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Today Is Leap Day, But This Year’s Leap Second Isn’t Until June

Today is leap day, the extra day inserted into the calender every four years (usually) to prevent seasonal shift. So what? Nothing you didn’t already know. But isn’t a day a pretty big unit of time, in the grand scheme of things? It’s amazing that shifting things by an entire day can keep everything in working order. Well, it actually can’t, which is part of the reasons we have leap seconds, and you’re in luck, because we’re getting one of those this year on June 30th at 23:59:60 UTC

Much like the leap day is used to ensure that the calender lines up with the seasons, the leap second is used to make sure that Coordinated Universal Time (UTC) stays aligned with the solar day. Given that a second is much less likely to affect your schedule, however, you might not be aware of it.

The leap second has been around since 1972 and adheres to a certain set of rules.

  • Leap seconds always occur at 23:59:60 UTC on either December 31st or July 30th. 1972 was the first and last time a leap second was added on both dates of the same year.
  • A leap second occurs at the exact same time around the globe. For instance, leap seconds occur at 27:59:60 EST
  • There is no set pattern for the insertion of leap seconds. Instead, it occurs any time that the difference between UTC and UT1 gets close to 0.6 seconds.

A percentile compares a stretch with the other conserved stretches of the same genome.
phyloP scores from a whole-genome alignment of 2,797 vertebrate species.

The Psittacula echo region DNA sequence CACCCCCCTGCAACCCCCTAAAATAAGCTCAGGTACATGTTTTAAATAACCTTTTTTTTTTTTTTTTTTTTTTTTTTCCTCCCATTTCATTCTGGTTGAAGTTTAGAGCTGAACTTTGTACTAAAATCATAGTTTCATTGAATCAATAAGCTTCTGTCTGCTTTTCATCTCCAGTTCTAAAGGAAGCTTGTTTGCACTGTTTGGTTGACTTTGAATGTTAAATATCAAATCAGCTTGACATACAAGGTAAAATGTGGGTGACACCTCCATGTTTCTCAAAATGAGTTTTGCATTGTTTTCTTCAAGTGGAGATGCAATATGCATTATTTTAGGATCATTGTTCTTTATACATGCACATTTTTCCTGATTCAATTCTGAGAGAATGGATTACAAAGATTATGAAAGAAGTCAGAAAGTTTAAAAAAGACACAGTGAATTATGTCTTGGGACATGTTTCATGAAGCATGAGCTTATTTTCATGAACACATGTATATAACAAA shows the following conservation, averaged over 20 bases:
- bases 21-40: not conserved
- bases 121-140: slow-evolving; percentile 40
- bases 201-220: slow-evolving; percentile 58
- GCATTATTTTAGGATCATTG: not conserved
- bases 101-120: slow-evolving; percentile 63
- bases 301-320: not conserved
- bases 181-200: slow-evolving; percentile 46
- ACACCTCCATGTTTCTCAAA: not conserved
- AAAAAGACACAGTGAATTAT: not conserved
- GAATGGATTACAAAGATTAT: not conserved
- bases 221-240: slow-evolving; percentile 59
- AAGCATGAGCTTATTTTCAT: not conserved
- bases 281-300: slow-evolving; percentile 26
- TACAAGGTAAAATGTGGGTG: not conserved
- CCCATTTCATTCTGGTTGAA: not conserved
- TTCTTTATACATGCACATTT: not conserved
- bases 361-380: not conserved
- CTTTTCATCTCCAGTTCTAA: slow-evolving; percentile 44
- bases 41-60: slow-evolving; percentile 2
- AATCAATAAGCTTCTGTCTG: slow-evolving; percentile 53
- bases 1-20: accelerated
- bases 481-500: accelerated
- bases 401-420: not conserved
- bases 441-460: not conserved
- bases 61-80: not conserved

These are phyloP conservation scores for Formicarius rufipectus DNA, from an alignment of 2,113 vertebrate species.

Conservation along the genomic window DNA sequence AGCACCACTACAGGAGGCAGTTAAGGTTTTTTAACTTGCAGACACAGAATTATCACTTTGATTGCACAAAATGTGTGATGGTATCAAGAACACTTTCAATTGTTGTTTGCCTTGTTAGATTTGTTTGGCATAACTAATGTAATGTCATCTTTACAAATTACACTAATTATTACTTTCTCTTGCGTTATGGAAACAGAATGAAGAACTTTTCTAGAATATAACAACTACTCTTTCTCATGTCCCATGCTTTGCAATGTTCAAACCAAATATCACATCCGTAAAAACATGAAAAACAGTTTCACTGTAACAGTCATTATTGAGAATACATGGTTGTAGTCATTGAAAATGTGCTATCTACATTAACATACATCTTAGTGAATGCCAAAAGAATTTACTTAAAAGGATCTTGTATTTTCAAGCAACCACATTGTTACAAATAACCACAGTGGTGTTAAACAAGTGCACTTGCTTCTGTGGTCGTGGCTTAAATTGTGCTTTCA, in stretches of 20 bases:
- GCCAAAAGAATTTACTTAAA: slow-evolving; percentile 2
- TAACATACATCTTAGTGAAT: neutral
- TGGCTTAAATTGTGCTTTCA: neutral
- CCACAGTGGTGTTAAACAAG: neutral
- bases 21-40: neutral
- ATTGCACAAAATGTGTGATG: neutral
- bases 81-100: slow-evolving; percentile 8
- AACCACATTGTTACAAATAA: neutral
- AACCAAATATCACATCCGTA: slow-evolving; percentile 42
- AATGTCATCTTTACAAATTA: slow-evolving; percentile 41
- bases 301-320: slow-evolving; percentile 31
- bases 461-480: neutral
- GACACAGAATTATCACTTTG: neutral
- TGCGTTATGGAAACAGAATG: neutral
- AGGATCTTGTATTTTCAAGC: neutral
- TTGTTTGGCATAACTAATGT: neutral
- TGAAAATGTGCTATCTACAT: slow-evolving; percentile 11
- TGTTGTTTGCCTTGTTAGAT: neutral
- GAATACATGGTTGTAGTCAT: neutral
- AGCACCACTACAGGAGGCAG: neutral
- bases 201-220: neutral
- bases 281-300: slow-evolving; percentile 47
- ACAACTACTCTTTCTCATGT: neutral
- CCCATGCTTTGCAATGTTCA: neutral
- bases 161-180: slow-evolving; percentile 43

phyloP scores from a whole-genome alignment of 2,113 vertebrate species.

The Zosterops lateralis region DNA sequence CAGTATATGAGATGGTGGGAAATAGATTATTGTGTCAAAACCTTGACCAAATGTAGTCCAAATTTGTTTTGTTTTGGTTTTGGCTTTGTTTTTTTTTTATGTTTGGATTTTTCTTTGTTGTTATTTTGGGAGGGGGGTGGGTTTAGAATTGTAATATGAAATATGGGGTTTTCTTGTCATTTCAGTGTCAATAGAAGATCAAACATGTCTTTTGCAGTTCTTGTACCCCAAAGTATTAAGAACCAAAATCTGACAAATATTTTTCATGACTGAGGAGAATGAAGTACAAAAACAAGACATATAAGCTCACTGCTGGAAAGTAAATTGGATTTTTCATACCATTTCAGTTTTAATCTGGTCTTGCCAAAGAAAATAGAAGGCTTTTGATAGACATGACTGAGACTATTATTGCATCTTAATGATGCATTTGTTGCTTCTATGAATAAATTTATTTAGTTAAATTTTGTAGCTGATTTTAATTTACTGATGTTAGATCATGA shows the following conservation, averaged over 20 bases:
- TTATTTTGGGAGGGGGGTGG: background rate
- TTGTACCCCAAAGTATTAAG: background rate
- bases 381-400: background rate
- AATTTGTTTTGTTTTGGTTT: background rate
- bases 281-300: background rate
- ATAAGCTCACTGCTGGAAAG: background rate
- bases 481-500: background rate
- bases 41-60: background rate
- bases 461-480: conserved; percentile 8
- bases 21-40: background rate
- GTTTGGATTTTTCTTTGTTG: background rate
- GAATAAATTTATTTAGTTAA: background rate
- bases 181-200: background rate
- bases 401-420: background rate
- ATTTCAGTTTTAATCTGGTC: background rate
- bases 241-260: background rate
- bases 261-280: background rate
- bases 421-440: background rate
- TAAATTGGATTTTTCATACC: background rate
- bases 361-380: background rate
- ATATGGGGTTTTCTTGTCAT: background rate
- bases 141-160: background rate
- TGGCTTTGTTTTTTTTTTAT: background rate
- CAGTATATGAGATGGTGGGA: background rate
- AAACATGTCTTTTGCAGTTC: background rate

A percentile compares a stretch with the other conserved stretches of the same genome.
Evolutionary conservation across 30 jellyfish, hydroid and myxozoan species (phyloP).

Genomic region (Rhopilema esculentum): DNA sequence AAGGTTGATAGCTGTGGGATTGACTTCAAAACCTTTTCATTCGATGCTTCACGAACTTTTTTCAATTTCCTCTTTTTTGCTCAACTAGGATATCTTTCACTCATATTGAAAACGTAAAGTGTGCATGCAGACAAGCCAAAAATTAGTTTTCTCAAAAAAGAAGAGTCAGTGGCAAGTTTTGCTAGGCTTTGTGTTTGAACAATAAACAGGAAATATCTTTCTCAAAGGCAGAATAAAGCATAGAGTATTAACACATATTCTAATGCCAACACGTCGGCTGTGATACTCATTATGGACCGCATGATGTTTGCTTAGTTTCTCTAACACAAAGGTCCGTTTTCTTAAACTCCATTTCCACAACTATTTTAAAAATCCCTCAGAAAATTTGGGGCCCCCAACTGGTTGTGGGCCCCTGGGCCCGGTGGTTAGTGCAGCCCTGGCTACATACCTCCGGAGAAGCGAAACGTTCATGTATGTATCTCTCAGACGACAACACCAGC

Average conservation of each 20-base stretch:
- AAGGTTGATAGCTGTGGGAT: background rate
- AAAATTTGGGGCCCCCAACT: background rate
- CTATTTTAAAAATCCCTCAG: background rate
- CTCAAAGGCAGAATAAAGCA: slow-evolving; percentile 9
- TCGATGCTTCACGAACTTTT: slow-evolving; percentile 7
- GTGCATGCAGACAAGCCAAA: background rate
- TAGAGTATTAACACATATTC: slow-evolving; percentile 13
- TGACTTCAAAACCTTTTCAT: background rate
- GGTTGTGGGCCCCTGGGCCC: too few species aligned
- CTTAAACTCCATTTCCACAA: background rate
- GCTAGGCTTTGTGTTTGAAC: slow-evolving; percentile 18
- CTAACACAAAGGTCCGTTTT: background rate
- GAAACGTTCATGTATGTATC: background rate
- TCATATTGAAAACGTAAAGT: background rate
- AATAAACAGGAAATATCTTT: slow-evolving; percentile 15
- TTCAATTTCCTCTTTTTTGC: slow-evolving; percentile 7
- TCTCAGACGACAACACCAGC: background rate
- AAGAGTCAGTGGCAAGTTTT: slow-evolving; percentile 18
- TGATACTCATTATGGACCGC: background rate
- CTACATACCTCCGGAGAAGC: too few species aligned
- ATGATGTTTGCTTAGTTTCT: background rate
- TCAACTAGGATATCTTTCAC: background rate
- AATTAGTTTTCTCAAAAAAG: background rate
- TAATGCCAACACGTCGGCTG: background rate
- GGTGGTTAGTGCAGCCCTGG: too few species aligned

• It’s possible to have negative leap seconds, but we haven’t used those yet.
  • Their placement is currently controlled by the International Earth Rotation and Reference Systems Service.

Ok, buy why leap seconds? As it turns out, the measurement of time — especially small units like seconds — is a little bit complicated, partly due to the fact that it’s done a lot of changing. For instance, a second used to be measured as 1/86400th of a solar days (or .0000155740740… solar days if you like decimals). When it became sufficently evident that the the Earth’s rotation isn’t exactly uniform, the length of a second was redefined to be measured as a fraction of the orbital year. Not long after that, it was finally narrowed down to the time it takes a caesium 133 atom to emit 9,192,631,770 oscillations of a radio wave. Needless to say, that’s completely independent from the length of the solar day.

On top all that modification to the length of a second, the length of a solar day isn’t static, whereas the length of a clock-day is. Due to variables like tidal friction, the length of the solar day slips by a few milliseconds here and there, so the leap second insertion is necessary ever now and then in order to keep things lined up the way we’re used to it.  The last leap second was in 2008 and while that happens to be a 4 year gap, that’s just a coincidence. In fact, this is the first and only time there’s been a 4 year gap between leap seconds. Besides, that leap second was in December, so it’s more like 3.5 years anyways.

Past leap seconds and irregular spacing aside, the moral of the story is that we can look forward to an increasingly rare leap second later this year. Set your alarms now, because there’s no predicting when one of these will come again. And remember not to blink; you might literally miss it.

(via Wikipedia)

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